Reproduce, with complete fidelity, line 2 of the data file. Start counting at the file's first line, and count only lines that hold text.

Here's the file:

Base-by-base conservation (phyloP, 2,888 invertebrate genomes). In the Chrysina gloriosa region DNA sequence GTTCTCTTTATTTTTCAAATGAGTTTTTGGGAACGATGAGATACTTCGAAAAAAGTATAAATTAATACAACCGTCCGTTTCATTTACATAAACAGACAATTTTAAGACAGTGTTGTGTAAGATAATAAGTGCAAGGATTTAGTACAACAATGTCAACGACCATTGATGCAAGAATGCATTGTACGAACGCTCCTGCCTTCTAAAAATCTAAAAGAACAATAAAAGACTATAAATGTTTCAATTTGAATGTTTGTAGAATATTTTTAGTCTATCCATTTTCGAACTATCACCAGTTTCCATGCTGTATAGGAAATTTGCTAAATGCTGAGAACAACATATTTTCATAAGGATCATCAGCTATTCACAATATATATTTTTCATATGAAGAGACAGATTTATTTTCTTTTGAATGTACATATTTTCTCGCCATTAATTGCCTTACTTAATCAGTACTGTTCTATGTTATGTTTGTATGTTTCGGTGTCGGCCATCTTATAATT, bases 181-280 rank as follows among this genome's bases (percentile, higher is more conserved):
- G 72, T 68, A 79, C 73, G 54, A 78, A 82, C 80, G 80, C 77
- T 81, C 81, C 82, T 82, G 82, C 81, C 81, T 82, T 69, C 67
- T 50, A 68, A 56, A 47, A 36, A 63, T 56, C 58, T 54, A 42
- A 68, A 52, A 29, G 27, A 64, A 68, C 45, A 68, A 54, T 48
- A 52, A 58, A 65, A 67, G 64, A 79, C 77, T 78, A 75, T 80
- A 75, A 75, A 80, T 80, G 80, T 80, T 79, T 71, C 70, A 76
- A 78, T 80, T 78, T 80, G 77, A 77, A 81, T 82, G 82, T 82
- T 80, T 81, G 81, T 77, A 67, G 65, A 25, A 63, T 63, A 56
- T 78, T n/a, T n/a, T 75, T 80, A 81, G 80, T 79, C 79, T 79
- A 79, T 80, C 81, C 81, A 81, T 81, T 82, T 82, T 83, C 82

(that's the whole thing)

- G 72, T 68, A 79, C 73, G 54, A 78, A 82, C 80, G 80, C 77